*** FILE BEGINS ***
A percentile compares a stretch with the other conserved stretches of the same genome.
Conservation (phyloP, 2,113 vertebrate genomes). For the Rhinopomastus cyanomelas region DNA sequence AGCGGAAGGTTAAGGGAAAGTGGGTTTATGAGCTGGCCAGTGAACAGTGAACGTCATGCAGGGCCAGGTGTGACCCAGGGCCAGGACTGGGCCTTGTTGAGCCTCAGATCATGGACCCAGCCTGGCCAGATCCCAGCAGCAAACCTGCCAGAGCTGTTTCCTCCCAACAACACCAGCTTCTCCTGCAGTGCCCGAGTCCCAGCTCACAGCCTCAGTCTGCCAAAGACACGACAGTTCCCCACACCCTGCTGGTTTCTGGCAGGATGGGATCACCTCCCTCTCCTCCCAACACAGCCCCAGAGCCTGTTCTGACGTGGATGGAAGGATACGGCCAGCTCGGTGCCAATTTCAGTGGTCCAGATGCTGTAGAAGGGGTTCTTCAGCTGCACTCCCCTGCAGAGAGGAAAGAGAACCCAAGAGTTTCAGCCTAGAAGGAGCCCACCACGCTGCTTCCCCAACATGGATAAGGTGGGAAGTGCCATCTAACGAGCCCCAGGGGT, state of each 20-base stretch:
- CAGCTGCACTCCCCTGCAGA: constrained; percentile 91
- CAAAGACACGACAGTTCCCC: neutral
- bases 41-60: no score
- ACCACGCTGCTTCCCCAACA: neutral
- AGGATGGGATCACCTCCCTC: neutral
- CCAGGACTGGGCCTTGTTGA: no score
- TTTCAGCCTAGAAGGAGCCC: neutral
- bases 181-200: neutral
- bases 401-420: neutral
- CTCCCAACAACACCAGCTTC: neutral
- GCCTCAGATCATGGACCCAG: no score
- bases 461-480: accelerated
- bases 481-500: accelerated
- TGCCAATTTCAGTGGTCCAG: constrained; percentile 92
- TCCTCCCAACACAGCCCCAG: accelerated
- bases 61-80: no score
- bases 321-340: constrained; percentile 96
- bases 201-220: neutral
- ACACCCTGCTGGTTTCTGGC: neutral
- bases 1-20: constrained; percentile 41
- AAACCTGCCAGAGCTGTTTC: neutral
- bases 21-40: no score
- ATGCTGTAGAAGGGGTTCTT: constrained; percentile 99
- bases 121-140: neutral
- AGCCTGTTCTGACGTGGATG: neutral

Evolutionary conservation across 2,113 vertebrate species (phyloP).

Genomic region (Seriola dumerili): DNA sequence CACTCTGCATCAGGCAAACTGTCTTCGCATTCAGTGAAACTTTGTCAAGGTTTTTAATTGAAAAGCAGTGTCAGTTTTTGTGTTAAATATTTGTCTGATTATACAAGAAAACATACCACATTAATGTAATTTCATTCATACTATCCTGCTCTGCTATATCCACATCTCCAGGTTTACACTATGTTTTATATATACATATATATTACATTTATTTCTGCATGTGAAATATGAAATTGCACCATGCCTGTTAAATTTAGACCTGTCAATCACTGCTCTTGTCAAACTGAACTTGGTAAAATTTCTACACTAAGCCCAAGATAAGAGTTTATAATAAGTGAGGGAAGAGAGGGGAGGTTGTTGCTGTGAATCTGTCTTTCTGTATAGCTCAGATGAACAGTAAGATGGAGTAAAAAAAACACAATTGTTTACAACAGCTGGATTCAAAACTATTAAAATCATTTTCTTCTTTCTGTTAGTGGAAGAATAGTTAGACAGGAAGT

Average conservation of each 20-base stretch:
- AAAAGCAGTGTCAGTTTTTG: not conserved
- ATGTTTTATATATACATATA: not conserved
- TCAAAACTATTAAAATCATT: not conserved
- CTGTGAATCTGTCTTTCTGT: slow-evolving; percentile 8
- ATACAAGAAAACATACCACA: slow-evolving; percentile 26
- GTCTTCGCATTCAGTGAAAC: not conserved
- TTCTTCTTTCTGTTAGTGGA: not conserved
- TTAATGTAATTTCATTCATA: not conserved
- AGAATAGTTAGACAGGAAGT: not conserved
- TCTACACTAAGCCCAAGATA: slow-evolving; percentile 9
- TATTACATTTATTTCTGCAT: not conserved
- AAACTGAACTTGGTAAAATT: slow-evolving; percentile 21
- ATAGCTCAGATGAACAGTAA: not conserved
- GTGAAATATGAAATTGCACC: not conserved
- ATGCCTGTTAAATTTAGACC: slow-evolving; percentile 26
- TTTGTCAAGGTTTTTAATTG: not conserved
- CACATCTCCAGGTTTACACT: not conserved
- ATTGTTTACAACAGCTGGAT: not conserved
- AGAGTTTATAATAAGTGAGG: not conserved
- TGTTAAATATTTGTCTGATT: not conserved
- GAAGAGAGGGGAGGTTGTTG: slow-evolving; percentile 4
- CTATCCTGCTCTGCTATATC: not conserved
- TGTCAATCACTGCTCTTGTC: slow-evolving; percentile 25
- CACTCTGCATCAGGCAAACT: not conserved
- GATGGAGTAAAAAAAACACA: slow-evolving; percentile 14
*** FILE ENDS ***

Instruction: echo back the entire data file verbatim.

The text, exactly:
A percentile compares a stretch with the other conserved stretches of the same genome.
Conservation (phyloP, 2,113 vertebrate genomes). For the Rhinopomastus cyanomelas region DNA sequence AGCGGAAGGTTAAGGGAAAGTGGGTTTATGAGCTGGCCAGTGAACAGTGAACGTCATGCAGGGCCAGGTGTGACCCAGGGCCAGGACTGGGCCTTGTTGAGCCTCAGATCATGGACCCAGCCTGGCCAGATCCCAGCAGCAAACCTGCCAGAGCTGTTTCCTCCCAACAACACCAGCTTCTCCTGCAGTGCCCGAGTCCCAGCTCACAGCCTCAGTCTGCCAAAGACACGACAGTTCCCCACACCCTGCTGGTTTCTGGCAGGATGGGATCACCTCCCTCTCCTCCCAACACAGCCCCAGAGCCTGTTCTGACGTGGATGGAAGGATACGGCCAGCTCGGTGCCAATTTCAGTGGTCCAGATGCTGTAGAAGGGGTTCTTCAGCTGCACTCCCCTGCAGAGAGGAAAGAGAACCCAAGAGTTTCAGCCTAGAAGGAGCCCACCACGCTGCTTCCCCAACATGGATAAGGTGGGAAGTGCCATCTAACGAGCCCCAGGGGT, state of each 20-base stretch:
- CAGCTGCACTCCCCTGCAGA: constrained; percentile 91
- CAAAGACACGACAGTTCCCC: neutral
- bases 41-60: no score
- ACCACGCTGCTTCCCCAACA: neutral
- AGGATGGGATCACCTCCCTC: neutral
- CCAGGACTGGGCCTTGTTGA: no score
- TTTCAGCCTAGAAGGAGCCC: neutral
- bases 181-200: neutral
- bases 401-420: neutral
- CTCCCAACAACACCAGCTTC: neutral
- GCCTCAGATCATGGACCCAG: no score
- bases 461-480: accelerated
- bases 481-500: accelerated
- TGCCAATTTCAGTGGTCCAG: constrained; percentile 92
- TCCTCCCAACACAGCCCCAG: accelerated
- bases 61-80: no score
- bases 321-340: constrained; percentile 96
- bases 201-220: neutral
- ACACCCTGCTGGTTTCTGGC: neutral
- bases 1-20: constrained; percentile 41
- AAACCTGCCAGAGCTGTTTC: neutral
- bases 21-40: no score
- ATGCTGTAGAAGGGGTTCTT: constrained; percentile 99
- bases 121-140: neutral
- AGCCTGTTCTGACGTGGATG: neutral

Evolutionary conservation across 2,113 vertebrate species (phyloP).

Genomic region (Seriola dumerili): DNA sequence CACTCTGCATCAGGCAAACTGTCTTCGCATTCAGTGAAACTTTGTCAAGGTTTTTAATTGAAAAGCAGTGTCAGTTTTTGTGTTAAATATTTGTCTGATTATACAAGAAAACATACCACATTAATGTAATTTCATTCATACTATCCTGCTCTGCTATATCCACATCTCCAGGTTTACACTATGTTTTATATATACATATATATTACATTTATTTCTGCATGTGAAATATGAAATTGCACCATGCCTGTTAAATTTAGACCTGTCAATCACTGCTCTTGTCAAACTGAACTTGGTAAAATTTCTACACTAAGCCCAAGATAAGAGTTTATAATAAGTGAGGGAAGAGAGGGGAGGTTGTTGCTGTGAATCTGTCTTTCTGTATAGCTCAGATGAACAGTAAGATGGAGTAAAAAAAACACAATTGTTTACAACAGCTGGATTCAAAACTATTAAAATCATTTTCTTCTTTCTGTTAGTGGAAGAATAGTTAGACAGGAAGT

Average conservation of each 20-base stretch:
- AAAAGCAGTGTCAGTTTTTG: not conserved
- ATGTTTTATATATACATATA: not conserved
- TCAAAACTATTAAAATCATT: not conserved
- CTGTGAATCTGTCTTTCTGT: slow-evolving; percentile 8
- ATACAAGAAAACATACCACA: slow-evolving; percentile 26
- GTCTTCGCATTCAGTGAAAC: not conserved
- TTCTTCTTTCTGTTAGTGGA: not conserved
- TTAATGTAATTTCATTCATA: not conserved
- AGAATAGTTAGACAGGAAGT: not conserved
- TCTACACTAAGCCCAAGATA: slow-evolving; percentile 9
- TATTACATTTATTTCTGCAT: not conserved
- AAACTGAACTTGGTAAAATT: slow-evolving; percentile 21
- ATAGCTCAGATGAACAGTAA: not conserved
- GTGAAATATGAAATTGCACC: not conserved
- ATGCCTGTTAAATTTAGACC: slow-evolving; percentile 26
- TTTGTCAAGGTTTTTAATTG: not conserved
- CACATCTCCAGGTTTACACT: not conserved
- ATTGTTTACAACAGCTGGAT: not conserved
- AGAGTTTATAATAAGTGAGG: not conserved
- TGTTAAATATTTGTCTGATT: not conserved
- GAAGAGAGGGGAGGTTGTTG: slow-evolving; percentile 4
- CTATCCTGCTCTGCTATATC: not conserved
- TGTCAATCACTGCTCTTGTC: slow-evolving; percentile 25
- CACTCTGCATCAGGCAAACT: not conserved
- GATGGAGTAAAAAAAACACA: slow-evolving; percentile 14